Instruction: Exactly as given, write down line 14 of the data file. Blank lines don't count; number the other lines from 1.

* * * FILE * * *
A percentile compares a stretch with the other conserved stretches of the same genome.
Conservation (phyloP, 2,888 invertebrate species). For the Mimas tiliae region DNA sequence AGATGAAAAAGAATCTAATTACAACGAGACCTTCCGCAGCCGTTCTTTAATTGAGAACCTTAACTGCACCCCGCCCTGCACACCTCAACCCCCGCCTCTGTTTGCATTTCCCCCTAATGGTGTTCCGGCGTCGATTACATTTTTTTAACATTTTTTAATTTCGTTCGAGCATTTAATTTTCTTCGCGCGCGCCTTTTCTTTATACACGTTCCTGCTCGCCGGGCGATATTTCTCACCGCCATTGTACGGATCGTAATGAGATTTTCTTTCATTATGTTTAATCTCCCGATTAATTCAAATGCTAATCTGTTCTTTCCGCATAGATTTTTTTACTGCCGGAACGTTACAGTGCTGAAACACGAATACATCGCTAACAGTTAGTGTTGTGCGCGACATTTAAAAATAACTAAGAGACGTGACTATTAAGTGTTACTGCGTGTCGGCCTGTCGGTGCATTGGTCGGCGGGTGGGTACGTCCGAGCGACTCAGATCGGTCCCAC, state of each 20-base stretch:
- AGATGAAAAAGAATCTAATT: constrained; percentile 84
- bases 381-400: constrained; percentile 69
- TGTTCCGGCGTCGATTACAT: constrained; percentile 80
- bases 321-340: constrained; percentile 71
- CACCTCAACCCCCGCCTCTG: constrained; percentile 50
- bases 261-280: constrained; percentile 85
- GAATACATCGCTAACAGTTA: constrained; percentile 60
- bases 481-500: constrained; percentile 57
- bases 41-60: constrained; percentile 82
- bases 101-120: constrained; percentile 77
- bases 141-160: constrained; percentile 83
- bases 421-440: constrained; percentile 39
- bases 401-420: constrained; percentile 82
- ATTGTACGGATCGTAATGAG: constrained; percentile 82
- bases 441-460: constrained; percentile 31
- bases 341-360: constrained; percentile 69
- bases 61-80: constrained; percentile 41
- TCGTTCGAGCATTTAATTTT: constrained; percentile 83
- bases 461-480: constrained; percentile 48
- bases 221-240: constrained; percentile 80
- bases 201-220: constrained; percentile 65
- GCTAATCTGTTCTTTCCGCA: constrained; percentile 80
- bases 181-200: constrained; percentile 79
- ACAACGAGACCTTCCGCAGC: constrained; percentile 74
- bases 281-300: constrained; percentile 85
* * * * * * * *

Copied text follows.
- bases 421-440: constrained; percentile 39